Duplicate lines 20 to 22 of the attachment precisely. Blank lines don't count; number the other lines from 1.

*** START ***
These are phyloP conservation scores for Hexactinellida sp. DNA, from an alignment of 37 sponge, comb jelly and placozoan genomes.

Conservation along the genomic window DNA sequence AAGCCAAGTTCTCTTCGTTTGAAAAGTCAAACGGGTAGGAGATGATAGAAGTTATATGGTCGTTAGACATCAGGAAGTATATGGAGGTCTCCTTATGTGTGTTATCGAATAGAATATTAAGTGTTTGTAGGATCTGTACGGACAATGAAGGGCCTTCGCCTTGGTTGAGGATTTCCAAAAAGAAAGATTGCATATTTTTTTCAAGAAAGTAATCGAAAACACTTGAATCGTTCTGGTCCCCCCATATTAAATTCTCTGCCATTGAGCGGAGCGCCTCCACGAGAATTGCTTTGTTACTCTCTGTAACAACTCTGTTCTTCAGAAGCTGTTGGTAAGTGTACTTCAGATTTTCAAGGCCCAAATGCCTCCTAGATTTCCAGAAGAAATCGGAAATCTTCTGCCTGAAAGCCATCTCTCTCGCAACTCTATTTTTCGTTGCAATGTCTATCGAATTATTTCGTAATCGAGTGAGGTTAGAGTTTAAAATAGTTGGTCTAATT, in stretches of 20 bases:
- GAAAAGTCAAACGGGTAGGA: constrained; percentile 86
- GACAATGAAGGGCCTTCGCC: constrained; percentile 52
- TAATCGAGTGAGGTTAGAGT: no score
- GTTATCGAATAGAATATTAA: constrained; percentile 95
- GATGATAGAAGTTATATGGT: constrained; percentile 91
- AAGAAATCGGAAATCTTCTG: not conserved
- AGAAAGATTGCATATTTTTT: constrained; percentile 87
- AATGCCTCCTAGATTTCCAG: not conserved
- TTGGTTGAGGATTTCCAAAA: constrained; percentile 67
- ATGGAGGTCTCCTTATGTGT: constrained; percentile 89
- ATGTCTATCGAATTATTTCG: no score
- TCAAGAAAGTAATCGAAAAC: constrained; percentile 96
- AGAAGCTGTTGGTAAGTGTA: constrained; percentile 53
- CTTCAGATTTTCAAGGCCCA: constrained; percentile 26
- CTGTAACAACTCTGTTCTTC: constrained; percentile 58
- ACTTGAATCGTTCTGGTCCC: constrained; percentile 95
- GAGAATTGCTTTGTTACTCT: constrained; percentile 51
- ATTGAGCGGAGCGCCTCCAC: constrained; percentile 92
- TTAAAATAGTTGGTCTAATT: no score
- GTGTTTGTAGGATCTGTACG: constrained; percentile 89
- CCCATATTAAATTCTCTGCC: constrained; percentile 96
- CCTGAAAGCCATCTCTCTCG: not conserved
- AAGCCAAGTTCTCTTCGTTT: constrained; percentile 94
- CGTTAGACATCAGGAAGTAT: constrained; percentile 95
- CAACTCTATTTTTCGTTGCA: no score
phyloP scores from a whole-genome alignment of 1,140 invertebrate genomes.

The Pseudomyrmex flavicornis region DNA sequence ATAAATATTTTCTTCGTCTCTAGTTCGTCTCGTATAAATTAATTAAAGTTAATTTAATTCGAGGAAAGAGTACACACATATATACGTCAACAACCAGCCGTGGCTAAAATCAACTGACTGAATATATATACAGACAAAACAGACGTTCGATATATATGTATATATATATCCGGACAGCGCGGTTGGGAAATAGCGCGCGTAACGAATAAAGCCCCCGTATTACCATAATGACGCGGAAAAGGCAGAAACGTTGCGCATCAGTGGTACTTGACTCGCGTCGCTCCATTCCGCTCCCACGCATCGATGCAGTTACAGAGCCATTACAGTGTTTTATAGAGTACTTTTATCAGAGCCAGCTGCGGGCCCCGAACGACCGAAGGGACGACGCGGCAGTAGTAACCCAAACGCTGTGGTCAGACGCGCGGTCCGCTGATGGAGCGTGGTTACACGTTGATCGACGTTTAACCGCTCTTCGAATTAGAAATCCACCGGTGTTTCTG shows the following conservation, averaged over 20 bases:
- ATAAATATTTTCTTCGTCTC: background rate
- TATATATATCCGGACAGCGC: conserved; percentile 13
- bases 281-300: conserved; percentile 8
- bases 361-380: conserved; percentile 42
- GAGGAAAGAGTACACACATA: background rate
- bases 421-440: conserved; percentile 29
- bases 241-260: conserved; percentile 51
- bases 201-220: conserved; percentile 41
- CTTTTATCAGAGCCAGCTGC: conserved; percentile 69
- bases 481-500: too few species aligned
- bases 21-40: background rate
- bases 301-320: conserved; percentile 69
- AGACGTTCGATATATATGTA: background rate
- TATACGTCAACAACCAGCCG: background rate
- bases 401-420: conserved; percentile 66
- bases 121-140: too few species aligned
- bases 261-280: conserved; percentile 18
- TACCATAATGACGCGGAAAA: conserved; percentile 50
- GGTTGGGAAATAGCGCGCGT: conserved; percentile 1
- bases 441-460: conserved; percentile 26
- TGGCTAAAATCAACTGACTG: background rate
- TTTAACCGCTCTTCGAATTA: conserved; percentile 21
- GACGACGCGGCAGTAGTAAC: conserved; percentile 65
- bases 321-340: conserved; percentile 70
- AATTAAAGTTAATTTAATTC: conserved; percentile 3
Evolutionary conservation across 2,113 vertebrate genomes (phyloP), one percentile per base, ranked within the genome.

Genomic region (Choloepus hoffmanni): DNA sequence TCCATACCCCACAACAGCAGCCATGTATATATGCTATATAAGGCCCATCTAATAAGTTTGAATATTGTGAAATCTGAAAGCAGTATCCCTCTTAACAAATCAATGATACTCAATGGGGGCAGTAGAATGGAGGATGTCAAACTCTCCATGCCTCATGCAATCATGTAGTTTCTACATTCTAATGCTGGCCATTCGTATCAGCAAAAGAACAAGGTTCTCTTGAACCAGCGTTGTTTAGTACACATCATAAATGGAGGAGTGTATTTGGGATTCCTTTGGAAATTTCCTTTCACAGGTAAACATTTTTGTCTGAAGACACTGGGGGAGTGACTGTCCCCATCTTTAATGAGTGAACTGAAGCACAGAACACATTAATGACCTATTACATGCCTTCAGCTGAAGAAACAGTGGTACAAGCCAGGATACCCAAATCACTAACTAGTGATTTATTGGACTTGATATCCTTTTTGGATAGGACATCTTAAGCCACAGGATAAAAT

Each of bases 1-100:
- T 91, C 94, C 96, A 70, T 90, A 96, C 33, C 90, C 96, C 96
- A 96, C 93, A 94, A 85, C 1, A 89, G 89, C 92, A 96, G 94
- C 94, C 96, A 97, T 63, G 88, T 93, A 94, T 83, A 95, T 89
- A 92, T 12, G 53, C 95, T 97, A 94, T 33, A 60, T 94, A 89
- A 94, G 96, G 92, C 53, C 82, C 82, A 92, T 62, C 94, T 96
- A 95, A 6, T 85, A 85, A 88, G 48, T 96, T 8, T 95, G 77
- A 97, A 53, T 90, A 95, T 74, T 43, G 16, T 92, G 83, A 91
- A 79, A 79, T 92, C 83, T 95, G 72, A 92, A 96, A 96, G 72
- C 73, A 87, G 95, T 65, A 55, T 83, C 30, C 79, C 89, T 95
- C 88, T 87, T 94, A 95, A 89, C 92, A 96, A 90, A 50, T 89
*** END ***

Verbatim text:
- ATTGAGCGGAGCGCCTCCAC: constrained; percentile 92
- TTAAAATAGTTGGTCTAATT: no score
- GTGTTTGTAGGATCTGTACG: constrained; percentile 89